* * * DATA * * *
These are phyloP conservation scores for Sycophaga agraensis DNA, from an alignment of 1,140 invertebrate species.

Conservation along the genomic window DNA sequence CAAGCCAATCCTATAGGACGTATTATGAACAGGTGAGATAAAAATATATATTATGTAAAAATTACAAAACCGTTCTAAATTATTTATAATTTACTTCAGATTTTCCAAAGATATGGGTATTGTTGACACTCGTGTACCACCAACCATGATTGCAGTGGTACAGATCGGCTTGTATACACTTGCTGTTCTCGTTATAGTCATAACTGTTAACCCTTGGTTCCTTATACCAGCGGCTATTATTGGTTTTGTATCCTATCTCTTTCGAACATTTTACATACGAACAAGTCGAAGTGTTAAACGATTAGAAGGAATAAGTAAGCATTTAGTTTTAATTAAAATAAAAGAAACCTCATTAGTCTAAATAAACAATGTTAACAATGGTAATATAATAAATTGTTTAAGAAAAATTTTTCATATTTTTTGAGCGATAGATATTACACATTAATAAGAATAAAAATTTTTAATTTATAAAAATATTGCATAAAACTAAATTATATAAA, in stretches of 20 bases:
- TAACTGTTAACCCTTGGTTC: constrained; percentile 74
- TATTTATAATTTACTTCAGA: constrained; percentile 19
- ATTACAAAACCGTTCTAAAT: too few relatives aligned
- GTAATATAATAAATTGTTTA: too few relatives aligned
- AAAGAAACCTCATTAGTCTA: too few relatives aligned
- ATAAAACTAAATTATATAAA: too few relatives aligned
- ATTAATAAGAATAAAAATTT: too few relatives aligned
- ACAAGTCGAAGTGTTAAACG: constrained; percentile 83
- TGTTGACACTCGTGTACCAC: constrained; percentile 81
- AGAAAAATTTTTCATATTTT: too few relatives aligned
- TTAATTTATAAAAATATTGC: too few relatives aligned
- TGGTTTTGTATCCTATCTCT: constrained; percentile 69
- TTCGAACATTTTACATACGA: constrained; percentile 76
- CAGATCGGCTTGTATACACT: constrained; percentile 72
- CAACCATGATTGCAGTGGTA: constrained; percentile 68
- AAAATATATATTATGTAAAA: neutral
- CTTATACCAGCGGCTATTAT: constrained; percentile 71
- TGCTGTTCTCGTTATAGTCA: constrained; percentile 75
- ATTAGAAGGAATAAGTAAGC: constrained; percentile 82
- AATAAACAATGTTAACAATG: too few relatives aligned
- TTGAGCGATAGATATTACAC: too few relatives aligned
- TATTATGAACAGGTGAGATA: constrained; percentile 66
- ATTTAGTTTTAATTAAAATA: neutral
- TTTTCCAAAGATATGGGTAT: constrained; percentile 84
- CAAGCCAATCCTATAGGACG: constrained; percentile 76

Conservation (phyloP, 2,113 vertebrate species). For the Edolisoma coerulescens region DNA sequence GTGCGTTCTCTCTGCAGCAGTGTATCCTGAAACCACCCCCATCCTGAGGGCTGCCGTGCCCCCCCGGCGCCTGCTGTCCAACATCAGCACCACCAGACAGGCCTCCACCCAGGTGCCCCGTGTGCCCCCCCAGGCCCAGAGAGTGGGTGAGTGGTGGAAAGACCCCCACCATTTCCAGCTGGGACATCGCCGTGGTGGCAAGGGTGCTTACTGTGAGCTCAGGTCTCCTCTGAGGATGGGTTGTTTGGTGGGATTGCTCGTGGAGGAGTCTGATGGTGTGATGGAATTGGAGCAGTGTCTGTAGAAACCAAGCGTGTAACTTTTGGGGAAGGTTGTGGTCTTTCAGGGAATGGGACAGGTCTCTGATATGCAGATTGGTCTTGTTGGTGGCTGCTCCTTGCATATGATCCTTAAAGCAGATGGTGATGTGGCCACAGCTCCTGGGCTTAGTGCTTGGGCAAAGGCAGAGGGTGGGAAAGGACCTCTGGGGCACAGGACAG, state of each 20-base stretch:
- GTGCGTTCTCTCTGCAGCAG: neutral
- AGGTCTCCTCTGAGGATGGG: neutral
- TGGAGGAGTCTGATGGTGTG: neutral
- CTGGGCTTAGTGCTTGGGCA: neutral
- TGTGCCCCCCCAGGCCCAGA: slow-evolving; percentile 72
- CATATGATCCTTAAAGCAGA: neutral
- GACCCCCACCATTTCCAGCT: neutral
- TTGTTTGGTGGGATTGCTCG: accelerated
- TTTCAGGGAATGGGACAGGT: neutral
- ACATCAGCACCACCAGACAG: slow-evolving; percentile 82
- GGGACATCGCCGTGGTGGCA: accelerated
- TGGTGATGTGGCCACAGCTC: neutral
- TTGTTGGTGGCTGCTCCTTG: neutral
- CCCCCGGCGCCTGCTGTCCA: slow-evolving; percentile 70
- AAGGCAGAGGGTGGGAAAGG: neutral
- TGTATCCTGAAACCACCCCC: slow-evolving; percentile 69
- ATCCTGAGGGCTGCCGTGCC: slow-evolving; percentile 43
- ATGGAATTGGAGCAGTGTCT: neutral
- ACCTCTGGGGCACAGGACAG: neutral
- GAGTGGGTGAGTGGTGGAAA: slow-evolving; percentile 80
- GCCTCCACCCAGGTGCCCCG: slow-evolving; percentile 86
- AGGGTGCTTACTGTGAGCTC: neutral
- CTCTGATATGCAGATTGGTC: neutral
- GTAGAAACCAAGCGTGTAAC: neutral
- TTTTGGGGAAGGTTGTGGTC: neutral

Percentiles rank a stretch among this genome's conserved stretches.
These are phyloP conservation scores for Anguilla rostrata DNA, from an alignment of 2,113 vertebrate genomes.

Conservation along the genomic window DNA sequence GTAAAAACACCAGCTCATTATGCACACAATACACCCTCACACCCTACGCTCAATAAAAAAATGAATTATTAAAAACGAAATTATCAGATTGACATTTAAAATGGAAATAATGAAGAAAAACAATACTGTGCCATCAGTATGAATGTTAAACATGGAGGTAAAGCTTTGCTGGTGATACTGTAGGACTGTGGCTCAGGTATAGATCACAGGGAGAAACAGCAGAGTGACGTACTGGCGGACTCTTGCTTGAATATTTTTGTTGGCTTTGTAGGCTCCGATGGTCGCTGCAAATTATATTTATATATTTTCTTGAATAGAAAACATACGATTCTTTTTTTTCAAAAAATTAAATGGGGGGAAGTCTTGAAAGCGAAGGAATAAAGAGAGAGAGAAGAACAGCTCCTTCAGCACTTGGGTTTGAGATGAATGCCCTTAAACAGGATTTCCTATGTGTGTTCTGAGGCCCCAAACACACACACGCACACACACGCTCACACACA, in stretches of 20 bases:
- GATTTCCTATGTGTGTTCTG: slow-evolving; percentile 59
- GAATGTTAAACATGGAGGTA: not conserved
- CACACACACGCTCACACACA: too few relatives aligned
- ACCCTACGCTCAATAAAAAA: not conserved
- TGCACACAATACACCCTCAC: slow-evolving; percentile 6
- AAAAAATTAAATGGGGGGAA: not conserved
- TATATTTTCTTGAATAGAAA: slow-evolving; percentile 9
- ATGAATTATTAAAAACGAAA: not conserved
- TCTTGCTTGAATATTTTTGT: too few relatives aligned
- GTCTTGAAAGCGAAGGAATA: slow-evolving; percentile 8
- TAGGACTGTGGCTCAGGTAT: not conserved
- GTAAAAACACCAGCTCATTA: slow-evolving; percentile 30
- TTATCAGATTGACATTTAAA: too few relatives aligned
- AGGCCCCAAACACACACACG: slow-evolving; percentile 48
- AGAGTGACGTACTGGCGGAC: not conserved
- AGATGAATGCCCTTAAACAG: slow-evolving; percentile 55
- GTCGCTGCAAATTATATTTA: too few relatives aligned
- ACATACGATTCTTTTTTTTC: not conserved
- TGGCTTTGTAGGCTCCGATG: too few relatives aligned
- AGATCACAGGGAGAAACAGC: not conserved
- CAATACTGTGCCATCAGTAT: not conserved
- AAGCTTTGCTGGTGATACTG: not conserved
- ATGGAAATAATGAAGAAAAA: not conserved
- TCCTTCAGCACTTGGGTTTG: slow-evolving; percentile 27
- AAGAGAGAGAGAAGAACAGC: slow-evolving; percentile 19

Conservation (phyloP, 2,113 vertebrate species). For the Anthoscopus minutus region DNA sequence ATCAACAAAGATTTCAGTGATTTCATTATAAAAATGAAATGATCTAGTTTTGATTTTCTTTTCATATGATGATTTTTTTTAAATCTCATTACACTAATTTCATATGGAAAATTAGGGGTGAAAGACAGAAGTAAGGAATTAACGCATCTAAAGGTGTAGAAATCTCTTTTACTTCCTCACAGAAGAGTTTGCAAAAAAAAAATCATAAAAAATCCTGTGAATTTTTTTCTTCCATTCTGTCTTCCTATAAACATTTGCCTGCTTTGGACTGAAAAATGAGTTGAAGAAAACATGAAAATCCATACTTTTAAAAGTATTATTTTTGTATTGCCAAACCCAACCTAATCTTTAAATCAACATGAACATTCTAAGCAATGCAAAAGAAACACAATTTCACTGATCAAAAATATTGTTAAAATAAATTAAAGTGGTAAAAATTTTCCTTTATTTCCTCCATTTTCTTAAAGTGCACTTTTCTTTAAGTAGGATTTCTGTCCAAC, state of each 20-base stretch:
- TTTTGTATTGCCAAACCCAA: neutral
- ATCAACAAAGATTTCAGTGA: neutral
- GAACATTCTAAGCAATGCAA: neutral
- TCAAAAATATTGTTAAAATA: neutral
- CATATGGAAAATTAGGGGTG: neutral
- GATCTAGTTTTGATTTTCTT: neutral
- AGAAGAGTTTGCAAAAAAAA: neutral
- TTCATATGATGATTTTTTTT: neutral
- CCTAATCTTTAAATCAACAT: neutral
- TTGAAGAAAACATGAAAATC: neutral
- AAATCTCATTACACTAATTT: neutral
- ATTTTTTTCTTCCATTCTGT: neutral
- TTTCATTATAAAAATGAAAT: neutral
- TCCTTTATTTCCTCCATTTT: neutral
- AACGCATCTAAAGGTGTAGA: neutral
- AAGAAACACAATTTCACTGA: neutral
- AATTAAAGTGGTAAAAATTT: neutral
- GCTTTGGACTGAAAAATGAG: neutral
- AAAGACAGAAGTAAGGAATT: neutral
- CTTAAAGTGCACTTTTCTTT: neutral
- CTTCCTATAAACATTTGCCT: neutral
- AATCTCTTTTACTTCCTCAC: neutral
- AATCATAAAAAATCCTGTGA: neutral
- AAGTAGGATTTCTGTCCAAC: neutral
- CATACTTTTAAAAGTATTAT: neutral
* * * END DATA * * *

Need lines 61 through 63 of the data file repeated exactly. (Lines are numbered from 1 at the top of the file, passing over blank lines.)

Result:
- TGCACACAATACACCCTCAC: slow-evolving; percentile 6
- AAAAAATTAAATGGGGGGAA: not conserved
- TATATTTTCTTGAATAGAAA: slow-evolving; percentile 9